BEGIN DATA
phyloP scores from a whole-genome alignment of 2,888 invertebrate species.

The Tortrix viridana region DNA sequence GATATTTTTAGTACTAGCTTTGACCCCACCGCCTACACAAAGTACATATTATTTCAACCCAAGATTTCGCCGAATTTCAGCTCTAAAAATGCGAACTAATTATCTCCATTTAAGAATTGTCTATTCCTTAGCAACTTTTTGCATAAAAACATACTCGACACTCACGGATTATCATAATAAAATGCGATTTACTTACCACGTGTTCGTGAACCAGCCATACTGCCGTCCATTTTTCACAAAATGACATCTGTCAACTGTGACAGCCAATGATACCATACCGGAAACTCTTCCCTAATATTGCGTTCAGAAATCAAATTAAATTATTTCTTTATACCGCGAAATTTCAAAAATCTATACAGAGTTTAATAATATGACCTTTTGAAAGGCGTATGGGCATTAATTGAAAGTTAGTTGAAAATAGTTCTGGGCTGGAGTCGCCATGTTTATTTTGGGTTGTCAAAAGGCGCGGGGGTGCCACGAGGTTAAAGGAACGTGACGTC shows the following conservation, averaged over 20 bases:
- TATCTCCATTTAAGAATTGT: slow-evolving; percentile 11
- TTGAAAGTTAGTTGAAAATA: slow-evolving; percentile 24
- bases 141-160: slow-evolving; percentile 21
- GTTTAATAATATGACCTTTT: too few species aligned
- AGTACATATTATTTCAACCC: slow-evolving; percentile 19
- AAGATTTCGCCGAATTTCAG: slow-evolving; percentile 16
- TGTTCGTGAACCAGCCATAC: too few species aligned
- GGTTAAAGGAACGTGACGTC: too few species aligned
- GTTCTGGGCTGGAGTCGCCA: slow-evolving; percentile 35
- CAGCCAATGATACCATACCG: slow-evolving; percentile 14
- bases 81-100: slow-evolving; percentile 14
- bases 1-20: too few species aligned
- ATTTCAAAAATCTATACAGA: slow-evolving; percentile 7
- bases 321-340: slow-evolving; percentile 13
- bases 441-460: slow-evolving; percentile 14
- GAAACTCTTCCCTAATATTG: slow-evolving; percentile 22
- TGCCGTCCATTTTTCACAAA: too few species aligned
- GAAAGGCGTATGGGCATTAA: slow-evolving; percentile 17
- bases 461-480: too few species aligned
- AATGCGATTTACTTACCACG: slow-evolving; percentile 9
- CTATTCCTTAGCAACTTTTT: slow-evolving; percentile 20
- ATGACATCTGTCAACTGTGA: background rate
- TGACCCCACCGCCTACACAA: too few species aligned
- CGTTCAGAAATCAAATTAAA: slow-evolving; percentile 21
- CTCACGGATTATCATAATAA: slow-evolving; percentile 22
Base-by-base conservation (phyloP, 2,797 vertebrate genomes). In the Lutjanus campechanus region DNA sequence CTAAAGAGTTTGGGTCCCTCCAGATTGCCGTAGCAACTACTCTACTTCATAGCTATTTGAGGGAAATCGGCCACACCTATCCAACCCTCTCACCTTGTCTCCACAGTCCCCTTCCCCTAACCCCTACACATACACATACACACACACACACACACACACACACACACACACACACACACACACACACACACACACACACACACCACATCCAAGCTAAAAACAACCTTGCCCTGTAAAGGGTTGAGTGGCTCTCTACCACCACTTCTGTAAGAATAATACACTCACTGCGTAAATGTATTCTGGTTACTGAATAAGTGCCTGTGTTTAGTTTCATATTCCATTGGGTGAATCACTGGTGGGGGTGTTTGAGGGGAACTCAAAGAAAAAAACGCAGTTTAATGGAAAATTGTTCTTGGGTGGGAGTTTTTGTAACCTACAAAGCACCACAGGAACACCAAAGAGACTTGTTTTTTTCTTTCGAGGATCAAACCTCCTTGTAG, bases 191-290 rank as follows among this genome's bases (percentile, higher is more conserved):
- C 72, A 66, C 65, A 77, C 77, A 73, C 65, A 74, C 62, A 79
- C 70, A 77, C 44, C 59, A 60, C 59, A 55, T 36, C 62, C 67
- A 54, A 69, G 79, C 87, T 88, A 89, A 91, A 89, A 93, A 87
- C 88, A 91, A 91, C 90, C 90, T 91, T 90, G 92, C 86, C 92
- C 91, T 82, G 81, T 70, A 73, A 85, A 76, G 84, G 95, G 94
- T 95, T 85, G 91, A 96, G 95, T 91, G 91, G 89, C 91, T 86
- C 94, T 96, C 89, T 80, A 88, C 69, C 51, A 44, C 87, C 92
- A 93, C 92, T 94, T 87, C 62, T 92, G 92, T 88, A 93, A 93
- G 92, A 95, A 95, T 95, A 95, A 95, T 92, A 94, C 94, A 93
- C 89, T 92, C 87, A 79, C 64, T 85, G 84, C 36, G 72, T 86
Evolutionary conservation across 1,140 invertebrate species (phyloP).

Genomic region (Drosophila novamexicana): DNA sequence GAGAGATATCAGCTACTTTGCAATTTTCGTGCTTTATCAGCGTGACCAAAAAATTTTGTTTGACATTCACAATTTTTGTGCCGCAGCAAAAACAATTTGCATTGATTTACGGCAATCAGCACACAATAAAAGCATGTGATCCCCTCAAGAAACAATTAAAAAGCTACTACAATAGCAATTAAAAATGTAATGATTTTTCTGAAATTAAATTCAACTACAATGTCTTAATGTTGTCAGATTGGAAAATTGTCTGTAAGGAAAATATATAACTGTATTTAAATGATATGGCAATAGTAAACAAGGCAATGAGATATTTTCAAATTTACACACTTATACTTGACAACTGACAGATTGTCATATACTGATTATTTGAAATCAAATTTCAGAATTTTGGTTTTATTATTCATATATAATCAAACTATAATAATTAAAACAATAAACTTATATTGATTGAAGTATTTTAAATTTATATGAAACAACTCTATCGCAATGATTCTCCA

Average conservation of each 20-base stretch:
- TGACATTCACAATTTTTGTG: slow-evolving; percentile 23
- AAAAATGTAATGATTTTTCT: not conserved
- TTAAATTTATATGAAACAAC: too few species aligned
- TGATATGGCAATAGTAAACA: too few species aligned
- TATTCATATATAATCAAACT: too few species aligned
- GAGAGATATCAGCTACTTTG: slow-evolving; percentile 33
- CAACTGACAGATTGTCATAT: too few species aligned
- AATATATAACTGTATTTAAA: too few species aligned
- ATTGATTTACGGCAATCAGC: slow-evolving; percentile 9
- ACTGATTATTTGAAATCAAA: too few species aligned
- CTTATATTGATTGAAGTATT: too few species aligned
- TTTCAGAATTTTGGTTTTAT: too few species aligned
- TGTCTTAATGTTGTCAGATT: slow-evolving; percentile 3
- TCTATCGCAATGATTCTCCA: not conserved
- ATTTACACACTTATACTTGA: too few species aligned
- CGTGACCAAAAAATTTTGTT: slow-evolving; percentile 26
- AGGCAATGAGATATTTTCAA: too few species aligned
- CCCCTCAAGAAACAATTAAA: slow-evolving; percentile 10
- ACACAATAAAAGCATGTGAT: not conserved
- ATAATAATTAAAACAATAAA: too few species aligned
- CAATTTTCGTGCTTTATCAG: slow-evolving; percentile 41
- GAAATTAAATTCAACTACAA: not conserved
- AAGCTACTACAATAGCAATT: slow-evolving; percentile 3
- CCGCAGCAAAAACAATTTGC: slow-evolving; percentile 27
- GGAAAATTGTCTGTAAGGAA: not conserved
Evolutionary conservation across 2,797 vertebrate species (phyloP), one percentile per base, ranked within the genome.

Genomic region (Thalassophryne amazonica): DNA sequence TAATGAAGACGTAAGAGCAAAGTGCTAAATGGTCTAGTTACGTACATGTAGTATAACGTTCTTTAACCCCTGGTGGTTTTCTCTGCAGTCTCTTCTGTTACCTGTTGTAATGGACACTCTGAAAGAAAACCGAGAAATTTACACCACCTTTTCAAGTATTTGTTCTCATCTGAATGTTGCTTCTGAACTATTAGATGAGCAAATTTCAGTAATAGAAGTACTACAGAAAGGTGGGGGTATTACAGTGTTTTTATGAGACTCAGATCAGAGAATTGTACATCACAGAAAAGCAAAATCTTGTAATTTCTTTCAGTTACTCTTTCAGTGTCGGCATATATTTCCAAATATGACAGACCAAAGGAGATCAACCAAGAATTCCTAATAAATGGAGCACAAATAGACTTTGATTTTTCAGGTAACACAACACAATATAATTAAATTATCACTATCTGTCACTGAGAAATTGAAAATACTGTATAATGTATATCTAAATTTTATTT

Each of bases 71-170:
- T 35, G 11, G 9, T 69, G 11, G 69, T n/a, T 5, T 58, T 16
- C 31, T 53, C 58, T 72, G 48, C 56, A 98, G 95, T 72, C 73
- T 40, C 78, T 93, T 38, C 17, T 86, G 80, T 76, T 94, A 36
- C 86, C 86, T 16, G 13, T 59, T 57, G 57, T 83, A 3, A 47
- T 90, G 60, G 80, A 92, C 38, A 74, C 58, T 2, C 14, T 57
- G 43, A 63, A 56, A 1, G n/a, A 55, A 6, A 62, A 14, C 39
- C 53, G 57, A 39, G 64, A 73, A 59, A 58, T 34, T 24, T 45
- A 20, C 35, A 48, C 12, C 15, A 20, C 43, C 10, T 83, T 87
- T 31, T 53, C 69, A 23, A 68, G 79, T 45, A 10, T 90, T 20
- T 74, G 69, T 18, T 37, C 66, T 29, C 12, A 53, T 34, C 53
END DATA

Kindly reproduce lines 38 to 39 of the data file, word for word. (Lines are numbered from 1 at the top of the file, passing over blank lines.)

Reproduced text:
- C 89, T 92, C 87, A 79, C 64, T 85, G 84, C 36, G 72, T 86
Evolutionary conservation across 1,140 invertebrate species (phyloP).